Effects of a CRF1 Receptor Antagonist on Human Startle in Normal Female Volunteers
- Research has shown that the hormone corticotropin-releasing hormone (CRH) is involved in stress and anxiety, and that drugs that block the effect of CRH in the body can reduce anxiety. GSK561679 is an experimental drug that attempts to reduce anxiety by blocking the effect of CRH. Researchers are interested in comparing GSK561679 with other treatments for anxiety.
- To determine the effectiveness of GSK561679 compared with placebo and alprazolam (Xanax), as a possible treatment for fear and anxiety.
- Healthy female volunteers between 21 and 50 years of age.
- This study will involve one screening visit, four testing visits, and one follow-up visit over a period of 8-9 weeks. The testing sessions will be between 6-11 days apart.
- Participants must follow these dietary restrictions to participate in the study.
- No nicotine, alcohol, or caffeine (including chocolate and soft drinks) for 24 hours before the start of the study.
- No nicotine in the past 6 months, and no nicotine until the final blood sample is collected at the follow-up visit.
- No alcohol or caffeine for 24 hours before a testing visit or for 72 hours after each visit.
- No grapefruit or grapefruit products from 14 days before the first dose of study medication until collection of the final blood sample.
- Participants will receive a dose of GSK561679, alprazolam, or placebo 3 hours before the testing, and will take an additional pill 1 hour before the testing.
- During the tests, participants will receive brief electric shocks and hear sudden loud noises. The noises and shocks will be given over a period of approximately 40 minutes per session.
- Skin conduction, heart rate, and blinking will be monitored throughout the tests, and participants will be asked about anxiety levels and will be tested on mood, memory, and concentration. Blood and saliva samples will also be taken during these sessions.
- Participants will stay in the clinical center for 1 to 2 hours after the study testing to ensure that the sedation has worn off. Participants will not be allowed to drive home or take public transportation alone after study visits, so alternative transportation must be arranged.
|Study Design:||Observational Model: Case-Crossover
Time Perspective: Prospective
|Official Title:||Effects of a CRF1 Receptor Antagonist on Human Startle in Normal Female Volunteers|
- Magnitude of the startle reflex [ Time Frame: One year ]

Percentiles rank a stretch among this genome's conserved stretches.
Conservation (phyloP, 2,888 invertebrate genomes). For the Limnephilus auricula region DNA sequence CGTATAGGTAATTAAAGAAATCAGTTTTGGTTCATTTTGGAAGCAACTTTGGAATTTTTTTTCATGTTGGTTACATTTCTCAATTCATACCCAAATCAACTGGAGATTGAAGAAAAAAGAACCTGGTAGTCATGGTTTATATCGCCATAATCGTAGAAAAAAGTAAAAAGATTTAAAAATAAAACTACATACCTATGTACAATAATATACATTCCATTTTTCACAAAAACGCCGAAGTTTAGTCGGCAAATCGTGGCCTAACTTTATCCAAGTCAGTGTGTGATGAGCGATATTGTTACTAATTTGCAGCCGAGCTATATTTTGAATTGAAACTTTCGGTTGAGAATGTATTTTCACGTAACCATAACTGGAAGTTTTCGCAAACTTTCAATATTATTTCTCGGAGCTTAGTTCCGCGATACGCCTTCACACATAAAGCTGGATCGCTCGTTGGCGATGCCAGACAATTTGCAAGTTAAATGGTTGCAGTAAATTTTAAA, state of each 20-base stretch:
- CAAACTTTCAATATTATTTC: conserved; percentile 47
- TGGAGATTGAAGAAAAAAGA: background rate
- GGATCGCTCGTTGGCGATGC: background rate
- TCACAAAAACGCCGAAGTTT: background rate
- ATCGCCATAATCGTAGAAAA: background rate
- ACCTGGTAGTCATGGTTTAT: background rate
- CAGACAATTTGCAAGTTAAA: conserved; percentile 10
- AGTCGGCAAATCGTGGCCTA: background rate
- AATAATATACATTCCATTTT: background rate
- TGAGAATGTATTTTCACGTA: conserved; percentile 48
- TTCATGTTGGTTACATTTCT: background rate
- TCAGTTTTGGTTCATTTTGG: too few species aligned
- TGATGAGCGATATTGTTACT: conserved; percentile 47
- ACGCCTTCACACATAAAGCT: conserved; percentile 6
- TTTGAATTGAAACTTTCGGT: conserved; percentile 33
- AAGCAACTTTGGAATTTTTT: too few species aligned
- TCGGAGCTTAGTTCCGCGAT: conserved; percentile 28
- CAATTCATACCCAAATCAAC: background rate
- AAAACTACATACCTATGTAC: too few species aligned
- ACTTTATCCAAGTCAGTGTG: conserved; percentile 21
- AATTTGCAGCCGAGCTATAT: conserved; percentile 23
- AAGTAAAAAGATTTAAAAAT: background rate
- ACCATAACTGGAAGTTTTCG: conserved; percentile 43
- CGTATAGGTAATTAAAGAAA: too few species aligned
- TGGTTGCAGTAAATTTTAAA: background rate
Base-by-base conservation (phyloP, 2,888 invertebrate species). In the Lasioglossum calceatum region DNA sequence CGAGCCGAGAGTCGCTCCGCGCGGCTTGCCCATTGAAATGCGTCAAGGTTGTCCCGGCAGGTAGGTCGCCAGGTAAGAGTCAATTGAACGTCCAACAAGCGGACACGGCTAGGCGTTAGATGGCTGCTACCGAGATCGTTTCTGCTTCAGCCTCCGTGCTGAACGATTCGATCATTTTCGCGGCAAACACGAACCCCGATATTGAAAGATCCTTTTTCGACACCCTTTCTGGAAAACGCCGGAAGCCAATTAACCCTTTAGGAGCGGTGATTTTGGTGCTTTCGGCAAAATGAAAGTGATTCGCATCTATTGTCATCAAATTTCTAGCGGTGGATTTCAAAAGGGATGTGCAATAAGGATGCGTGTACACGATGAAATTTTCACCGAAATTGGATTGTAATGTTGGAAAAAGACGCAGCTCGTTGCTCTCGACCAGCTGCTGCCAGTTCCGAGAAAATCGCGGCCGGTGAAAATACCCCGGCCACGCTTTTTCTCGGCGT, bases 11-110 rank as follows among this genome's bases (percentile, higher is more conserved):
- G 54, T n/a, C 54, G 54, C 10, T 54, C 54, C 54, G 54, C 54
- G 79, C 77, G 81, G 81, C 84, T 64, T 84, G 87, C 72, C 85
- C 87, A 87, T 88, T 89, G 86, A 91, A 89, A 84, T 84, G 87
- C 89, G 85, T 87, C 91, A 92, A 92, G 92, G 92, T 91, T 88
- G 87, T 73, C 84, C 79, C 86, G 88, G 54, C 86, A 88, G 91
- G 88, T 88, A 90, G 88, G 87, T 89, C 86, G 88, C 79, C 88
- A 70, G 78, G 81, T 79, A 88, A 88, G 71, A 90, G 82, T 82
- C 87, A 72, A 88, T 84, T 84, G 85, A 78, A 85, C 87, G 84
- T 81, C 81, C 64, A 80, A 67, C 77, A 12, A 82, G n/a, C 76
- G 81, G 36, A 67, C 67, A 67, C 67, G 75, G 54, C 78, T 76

- Skin conductance response and heart rate [ Time Frame: One year ]
|Study Start Date:||January 22, 2010|
|Estimated Study Completion Date:||August 14, 2015|
Objective: This proposal is a part of an integrated project to test the efficacy of a candidate anxiolytic, a CRF1 receptor antagonist, provided by GlaxoSmithKline (GSK) as part of The Emory-MSSM-GSK-NIMH Collaborative Mood Disorders Initiative, using fear-potentiated startle. The anti-fear and anxiolytic activity of a single dose of the highly specific CRF1 antagonist GSK561679 will be evaluated in healthy female subjects using models of phasic (fear) and sustained (anxiety) aversive states derived from humans and from pre-clinical studies in rodents.
Study population: The study population will consist of 30 healthy female volunteers, 21-50 years of age, and of diverse racial and ethnic backgrounds.
Design: The study will use a double-blind cross-over design in which each subject will receive placebo, Alprazolam (1 mg), and a low (50 mg) and high (400 mg) dose of GSK561679. We will examine the effect of these drugs on the potentiation of startle during anticipation of no-shock, predictable shock signaled by a discrete threat cue, and unpredictable shock.
Outcome measures: The main outcome measures are the magnitude of the startle reflex and retrospective anxiety during each condition. Secondary measures will include the skin conductance response and changes in heart rate, as well as measures of HPA activity.
Please refer to this study by its ClinicalTrials.gov identifier: NCT01059227
|United States, Maryland|
|National Institutes of Health Clinical Center, 9000 Rockville Pike|
|Bethesda, Maryland, United States, 20892|
|Principal Investigator:||Christian Grillon, Ph.D.||National Institute of Mental Health (NIMH)|